Clipping regions in generativepy


Martin McBride, 2020-10-04
Tags generativepy tutorial path
Categories generativepy generativepy tutorial

This tutorial covers the basics of using clipping regions in generativepy.

A clipping region defines the area of the page that you can draw on. If you draw a shape that is inside the clipping region, it will be visible, if you draw a shape that is outside the clipping region it will not be visible. If a shape is partly inside the clipping region, it will be clipped so that only the part that is inside the region is visible. This can create interesting effects, especially with a complex clipping region.

Clipping example code

Here is a sample Python program that creates two different clipping regions. The code is explained later in this article:

from generativepy.drawing import make_image, setup
from generativepy.color import Color
from generativepy.geometry import Circle, Square, Text
import math

def draw(ctx, width, height, frame_no, frame_count):
    setup(ctx, width, height, width=5, background=Color(0.8))

    # Create a circular clip region and draw some squares in it
    ctx.save()
    Circle(ctx).of_center_radius((1.9, 1.9), 1).clip()
    Square(ctx).of_corner_size((1, 1), .8).fill(Color('red'))
    Square(ctx).of_corner_size((1, 2), .8).fill(Color('green'))
    Square(ctx).of_corner_size((2, 1), .8).fill(Color('blue'))
    Square(ctx).of_corner_size((2, 2), .8).fill(Color('black'))
    ctx.restore()

    # Create a text clip region and fill it with circles
    ctx.save()
    Text(ctx).of("ABC", (1.5, 3.5))\
             .font("Times")\
             .size(1.5)\
             .align_left()\
             .align_top()\
             .clip()
    circles = [(2, 3.8, 'orange'), (2, 4.5, 'cyan'), (3, 3.8, 'green'),
               (3, 4.5, 'purple'), (4, 3.8, 'yellow'), (4, 4.5, 'blue')]
    for x, y, color in circles:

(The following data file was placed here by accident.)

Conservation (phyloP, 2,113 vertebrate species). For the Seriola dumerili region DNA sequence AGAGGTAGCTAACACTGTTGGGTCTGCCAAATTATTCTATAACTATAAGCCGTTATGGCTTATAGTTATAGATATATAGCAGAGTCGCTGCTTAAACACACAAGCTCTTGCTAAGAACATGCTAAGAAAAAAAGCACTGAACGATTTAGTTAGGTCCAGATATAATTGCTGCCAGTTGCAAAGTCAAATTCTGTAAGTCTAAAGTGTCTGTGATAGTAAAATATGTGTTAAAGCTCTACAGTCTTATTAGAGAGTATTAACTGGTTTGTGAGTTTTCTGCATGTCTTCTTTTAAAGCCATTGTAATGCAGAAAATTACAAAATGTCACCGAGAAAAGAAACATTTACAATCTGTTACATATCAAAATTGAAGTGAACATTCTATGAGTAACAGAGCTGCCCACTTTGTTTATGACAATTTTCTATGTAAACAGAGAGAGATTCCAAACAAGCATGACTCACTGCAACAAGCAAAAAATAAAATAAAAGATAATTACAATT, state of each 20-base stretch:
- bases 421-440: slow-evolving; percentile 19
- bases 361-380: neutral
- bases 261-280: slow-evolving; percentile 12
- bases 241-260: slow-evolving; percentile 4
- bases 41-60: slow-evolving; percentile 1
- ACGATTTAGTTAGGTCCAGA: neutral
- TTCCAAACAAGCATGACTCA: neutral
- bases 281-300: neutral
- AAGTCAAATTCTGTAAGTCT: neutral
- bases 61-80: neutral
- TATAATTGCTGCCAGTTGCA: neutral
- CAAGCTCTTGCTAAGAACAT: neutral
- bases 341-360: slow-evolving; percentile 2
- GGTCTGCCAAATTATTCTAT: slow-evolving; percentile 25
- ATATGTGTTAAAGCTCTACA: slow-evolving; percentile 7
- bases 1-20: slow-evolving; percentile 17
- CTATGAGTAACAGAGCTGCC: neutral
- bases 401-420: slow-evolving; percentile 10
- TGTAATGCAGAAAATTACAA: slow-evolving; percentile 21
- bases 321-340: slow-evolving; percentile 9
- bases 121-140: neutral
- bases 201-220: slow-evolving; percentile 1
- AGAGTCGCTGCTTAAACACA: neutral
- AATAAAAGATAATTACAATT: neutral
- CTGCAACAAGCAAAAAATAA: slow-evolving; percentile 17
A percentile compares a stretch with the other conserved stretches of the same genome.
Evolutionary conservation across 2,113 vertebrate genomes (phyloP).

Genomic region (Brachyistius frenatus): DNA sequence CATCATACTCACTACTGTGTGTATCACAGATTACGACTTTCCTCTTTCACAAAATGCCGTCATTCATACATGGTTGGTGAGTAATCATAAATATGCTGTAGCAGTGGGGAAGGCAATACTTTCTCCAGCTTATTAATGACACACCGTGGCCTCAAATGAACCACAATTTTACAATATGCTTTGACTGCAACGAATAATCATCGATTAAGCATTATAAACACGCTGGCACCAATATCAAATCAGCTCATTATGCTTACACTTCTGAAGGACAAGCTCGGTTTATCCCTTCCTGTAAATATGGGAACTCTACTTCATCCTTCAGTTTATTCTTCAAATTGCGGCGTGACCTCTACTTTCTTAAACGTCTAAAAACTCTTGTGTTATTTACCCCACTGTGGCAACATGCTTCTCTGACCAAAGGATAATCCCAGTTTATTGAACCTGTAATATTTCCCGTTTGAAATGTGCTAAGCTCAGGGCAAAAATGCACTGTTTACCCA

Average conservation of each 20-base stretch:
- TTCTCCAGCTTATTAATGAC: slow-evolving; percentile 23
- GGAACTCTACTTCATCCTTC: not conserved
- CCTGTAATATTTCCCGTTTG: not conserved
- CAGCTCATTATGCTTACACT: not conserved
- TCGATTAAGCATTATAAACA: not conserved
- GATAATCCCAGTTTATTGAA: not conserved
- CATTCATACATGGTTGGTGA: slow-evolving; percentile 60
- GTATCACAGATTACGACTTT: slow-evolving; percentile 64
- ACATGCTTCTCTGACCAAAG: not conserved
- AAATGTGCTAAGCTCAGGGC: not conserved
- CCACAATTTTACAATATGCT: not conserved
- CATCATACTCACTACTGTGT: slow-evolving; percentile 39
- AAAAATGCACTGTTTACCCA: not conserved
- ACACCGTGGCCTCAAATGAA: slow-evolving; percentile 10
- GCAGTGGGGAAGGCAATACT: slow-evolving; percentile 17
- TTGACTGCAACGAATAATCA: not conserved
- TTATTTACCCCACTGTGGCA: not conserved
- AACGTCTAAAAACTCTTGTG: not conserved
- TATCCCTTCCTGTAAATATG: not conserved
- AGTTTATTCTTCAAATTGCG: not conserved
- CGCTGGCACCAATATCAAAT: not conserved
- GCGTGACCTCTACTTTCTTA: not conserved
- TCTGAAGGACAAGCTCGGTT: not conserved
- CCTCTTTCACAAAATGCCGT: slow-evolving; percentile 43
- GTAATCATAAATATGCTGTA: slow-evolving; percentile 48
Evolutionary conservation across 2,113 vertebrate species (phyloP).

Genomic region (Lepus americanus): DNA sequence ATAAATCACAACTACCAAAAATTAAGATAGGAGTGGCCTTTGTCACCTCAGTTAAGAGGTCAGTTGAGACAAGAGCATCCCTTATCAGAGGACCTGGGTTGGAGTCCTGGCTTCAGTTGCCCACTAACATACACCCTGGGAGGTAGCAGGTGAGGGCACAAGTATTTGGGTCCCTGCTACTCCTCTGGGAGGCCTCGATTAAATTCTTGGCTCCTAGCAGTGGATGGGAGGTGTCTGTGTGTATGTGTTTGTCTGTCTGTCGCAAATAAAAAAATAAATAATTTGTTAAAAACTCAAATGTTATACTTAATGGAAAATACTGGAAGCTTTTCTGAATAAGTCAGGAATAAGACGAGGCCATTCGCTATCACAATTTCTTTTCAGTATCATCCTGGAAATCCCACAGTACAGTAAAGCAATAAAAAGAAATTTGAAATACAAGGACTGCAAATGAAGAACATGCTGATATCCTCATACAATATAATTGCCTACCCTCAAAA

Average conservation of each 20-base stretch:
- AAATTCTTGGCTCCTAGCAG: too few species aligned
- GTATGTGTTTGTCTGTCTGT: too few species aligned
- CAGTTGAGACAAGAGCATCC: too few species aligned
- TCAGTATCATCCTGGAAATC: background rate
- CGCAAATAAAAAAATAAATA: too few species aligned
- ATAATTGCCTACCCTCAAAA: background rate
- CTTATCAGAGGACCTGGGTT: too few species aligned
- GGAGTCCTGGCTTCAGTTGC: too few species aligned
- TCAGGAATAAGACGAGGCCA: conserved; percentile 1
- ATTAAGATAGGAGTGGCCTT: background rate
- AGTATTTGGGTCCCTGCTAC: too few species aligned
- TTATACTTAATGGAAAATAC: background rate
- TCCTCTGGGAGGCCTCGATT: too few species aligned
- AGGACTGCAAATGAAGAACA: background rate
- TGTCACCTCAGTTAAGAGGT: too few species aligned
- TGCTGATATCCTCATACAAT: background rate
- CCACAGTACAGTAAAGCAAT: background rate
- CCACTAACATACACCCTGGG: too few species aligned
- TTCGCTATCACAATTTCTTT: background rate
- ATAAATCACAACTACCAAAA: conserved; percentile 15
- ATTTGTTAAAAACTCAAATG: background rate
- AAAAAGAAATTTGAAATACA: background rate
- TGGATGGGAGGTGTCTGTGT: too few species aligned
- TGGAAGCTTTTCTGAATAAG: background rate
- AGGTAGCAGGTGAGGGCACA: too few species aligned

Circle(ctx).of_center_radius((x, y), 0.7).fill(Color(color))
    ctx.restore()


make_image("clip-method.png", draw, 500, 500)

Here is the resulting image:

Circular clipping path

The first part of the code creates a circular clip region, and draws some squares inside it:

    ctx.save()
    Circle(ctx).of_center_radius((1.9, 1.9), 1).clip()
    Square(ctx).of_corner_size((1, 1), .8).fill(Color('red'))
    Square(ctx).of_corner_size((1, 2), .8).fill(Color('green'))
    Square(ctx).of_corner_size((2, 1), .8).fill(Color('blue'))
    Square(ctx).of_corner_size((2, 2), .8).fill(Color('black'))
    ctx.restore()

In this case, we have created a Circle in the usual way, but instead of filling or stroking the shape, we call clip. This sets the circle as the clip-path. Only the parts of the image inside the circle can be marked.

We then draw 4 squares that are partly inside and partly outside the clip region. As you can see from the final image above each square is clipped to the shape of the circle.

Notice that we use ctx.save at the start of the code block. This stores the current state of the drawing context. This state includes the clip-path, which initially includes the entire image.

After drawing the squares, we call ctx.restore, which restores the original drawing state. This has the effect of removing the clip-path, so the whole page can be drawn on again. See useful context methods for more information about this.

Text clipping path

The second part of the code creates a complex clip region that takes the shape of the text string "ABC" drawn in a large font. The code then draw some overlapping coloured circles. These are clipped to the text shape:

    ctx.save()
    Text(ctx).of("ABC", (1.5, 3.5))\
             .font("Times")\
             .size(1.5)\
             .align_left()\
             .align_top()\
             .clip()
    circles = [(2, 3.8, 'orange'), (2, 4.5, 'cyan'), (3, 3.8, 'green'),
               (3, 4.5, 'purple'), (4, 3.8, 'yellow'), (4, 4.5, 'blue')]
    for x, y, color in circles:
        Circle(ctx).of_center_radius((x, y), 0.7).fill(Color(color))
    ctx.restore()
If you found this article useful, you might be interested in the book Computer Graphics in Python or other books by the same author.

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